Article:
By. Prof.Dr.Dewi Fortuna Anwar

Director for Program and Research, The HabibieCenter, Jakarta

I. Introduction

Given the fact that Asia is such a vast and diverse area, covering dozens of countries and a multitude of  societies, different political systems and varying stages of development, stretching from the Pacific to the Middle East, it is clearly quite foolhardy to attempt to talk about the future of Asia as the title of this paper demands.  In addition, the twenty first century is quite a long time and  a lot of things can happen in one hundred years, many of which will probably be unforeseen.  For the sake of manageability this paper will only refer to the Asia Pacific region and the possible role of ASEAN within this region in the next few years.

Till the outbreak of the economic crisis beginning in July last 1998, it was the accepted wisdom that the twenty first century would be the Pacific century.  This prediction was based on the fact that over the last thirty years, the Asian economies bordering on the Pacific have achieved the single greatest spurt of economic growth in history.  As the result, trans-Pacific economic transactions in the forms of trades and investment flows are expected to tower over every other regions, eclipsing the trans-Atlantic transactions which have dominated most of the twentieth century. 

Led by Japan, the emergence of several newly industrialiased economies (Taiwan, South Korea, Hong Kong and Singapore) and rapidly growing economies such as Malaysia, Thailand, Indonesia and China has been hailed as a miracle.  These flourishing economies, whose success depend on the preservation of regional stability and the unhampered flows of trades and investment, are expected to lead to greater regional interdependence and the development of strong regional institutions, both in the economic and security fields.  The dynamism of the East Asian economies, including of a number of the ASEAN countries, has given ASEAN a considerable degree of self-assurance as well as international recognition and respect.  It was generally agreed that the countries which during the Cold War had been regarded as dominoes have in the past three decades become economic dynamoes. At the same time, ASEAN has emerged as the world’s second most successful regional organisation, able to deal as an equal with the world’s great powers and groupings.

Despite the current economic crises which have devastated the economies of several South East Asian countries, notably Indonesia and Thailand, as well as South Korea and Japan in North East Asia, no one really doubts that in the long term the East Asian economies will thrive again and that the twenty first century will indeed be the asia Pacific century.  It can also be expected that ASEAN, which will be much more integrated economically and probably politically than it is now, will become an important regional power that has to be reckoned with, one of the polar in the increasingly multi-polar Asia Pacific region.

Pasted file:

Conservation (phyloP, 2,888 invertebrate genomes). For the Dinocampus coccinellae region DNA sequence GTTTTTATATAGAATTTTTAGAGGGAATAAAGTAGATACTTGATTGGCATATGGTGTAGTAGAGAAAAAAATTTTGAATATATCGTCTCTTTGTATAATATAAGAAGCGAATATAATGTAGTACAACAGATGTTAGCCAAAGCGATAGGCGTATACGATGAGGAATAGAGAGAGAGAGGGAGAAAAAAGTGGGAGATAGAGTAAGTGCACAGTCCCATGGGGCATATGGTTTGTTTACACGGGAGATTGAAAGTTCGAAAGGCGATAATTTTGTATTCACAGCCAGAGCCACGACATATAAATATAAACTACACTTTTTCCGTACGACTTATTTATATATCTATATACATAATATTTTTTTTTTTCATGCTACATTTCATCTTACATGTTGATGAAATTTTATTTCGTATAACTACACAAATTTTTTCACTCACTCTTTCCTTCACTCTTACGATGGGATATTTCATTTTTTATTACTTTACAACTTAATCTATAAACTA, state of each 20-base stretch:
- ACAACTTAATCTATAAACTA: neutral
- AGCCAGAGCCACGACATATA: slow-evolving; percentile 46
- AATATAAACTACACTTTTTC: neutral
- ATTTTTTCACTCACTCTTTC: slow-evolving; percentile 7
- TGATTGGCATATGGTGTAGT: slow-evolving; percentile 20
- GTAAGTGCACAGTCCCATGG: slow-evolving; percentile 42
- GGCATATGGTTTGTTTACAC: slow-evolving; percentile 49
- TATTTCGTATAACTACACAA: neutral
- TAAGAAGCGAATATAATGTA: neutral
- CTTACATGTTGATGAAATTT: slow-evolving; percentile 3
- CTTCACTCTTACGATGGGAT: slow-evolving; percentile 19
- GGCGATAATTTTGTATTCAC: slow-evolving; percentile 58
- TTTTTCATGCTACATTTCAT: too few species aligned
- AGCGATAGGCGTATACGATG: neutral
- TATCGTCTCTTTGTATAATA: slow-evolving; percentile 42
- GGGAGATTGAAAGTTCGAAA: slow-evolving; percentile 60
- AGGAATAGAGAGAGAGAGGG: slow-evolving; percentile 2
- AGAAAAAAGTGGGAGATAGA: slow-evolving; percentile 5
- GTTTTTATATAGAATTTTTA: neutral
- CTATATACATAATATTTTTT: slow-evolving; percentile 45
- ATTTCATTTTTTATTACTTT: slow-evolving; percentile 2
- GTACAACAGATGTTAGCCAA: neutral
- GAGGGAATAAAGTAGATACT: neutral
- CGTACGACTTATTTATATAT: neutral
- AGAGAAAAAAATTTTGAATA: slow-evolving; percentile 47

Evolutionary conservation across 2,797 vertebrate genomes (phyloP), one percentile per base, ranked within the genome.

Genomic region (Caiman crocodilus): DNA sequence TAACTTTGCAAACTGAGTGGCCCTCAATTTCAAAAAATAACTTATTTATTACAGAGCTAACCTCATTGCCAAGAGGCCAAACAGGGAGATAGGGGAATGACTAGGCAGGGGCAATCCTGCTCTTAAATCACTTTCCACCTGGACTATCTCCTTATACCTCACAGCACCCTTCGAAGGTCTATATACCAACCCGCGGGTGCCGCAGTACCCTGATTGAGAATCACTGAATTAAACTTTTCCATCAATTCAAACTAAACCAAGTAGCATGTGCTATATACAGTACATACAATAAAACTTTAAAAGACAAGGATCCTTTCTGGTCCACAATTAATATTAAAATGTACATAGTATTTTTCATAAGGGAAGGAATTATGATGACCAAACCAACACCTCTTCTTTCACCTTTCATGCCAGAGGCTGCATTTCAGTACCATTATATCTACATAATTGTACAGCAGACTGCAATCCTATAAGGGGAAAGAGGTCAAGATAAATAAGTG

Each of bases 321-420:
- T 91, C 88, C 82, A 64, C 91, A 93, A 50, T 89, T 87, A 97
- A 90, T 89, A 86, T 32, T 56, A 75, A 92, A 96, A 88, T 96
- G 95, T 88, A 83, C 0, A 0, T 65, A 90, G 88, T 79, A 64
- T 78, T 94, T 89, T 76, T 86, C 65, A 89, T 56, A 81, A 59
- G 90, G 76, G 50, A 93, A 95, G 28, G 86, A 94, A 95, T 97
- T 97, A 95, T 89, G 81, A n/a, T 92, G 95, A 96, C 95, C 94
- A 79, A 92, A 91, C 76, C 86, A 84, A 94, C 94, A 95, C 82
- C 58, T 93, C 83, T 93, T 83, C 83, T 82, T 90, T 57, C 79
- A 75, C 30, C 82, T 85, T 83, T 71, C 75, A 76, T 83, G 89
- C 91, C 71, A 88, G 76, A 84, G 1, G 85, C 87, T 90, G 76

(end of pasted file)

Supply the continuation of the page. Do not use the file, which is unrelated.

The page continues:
Nevertheless, while remaining optimistic of Asia’s long term future in general, in the short term the economic crises have very serious consequences, not least on ASEAN as a regional association.  ASEAN’s general helplessness in the face of the various crises that have hit the region in the past years, starting with the Indonesian forest fire that blanketed the country and most of the neighbouring countries in smog for several months and followed by the sharp depreciation of the Thai baht which triggered the worst economic crises this region has seen since the war, has shown ASEAN in a very unflattering right.  While support for ASEAN was beginning to be taken for granted in the time of peace and prosperity, now many voices begin to question ASEAN’s relevancy and doubt whether the association will really have a future as it is now constituted.  In fact, at a recent seminar organised by the ASEAN Secretariat in Jakarta one of the speakers called for ASEAN to be dissolved as it has failed to play any significant role in dealing with the current crises faced by its members.        Therefore, before one can talk about the possible role that ASEAN will play in the future, it is important to ensure first that ASEAN will have a future.  While recognising the present fundamental weaknesses of ASEAN which may lead the more impatient people to simply dismiss the association, one nevertheless should not forget its many achievements.  It is widely recognised, however, that to survive in the coming century and retain its relevancy ASEAN must re-invent itself, to discard old ways which stand on the path of further progress, and to create a new focus or a new orientation for cooperation more in line with the aspirations of the new generation as well as with the new global imperatives.

II. ASEAN’s Achievements

Briefly, there have been four main achievements of ASEAN which, notwithstanding its many shortcomings, should be important reasons for nurturing the association for the foreseeable future.

        Regional Peace and Stability.  The most remarkable achievement of ASEAN since its establishment has been its direct contribution to harmonious relations among the member countries.  One fundamental tenets governing intra-ASEAN relations is non-interference in each other’s internal affairs.  Observance of this rule has in fact been the key to the relatively peaceful relations among the ASEAN members. The most important legal framework for maintaining peace and stability in the region is the 1976 Treaty of Amity and Cooperation in South East Asia.  The inclusion of all of the South East Asian countries in ASEAN further strengthen regional peace and stability.  Many analysts have in fact talked about the development of a security community in South  East Asia, where wars between the regional members would no longer be conceivable.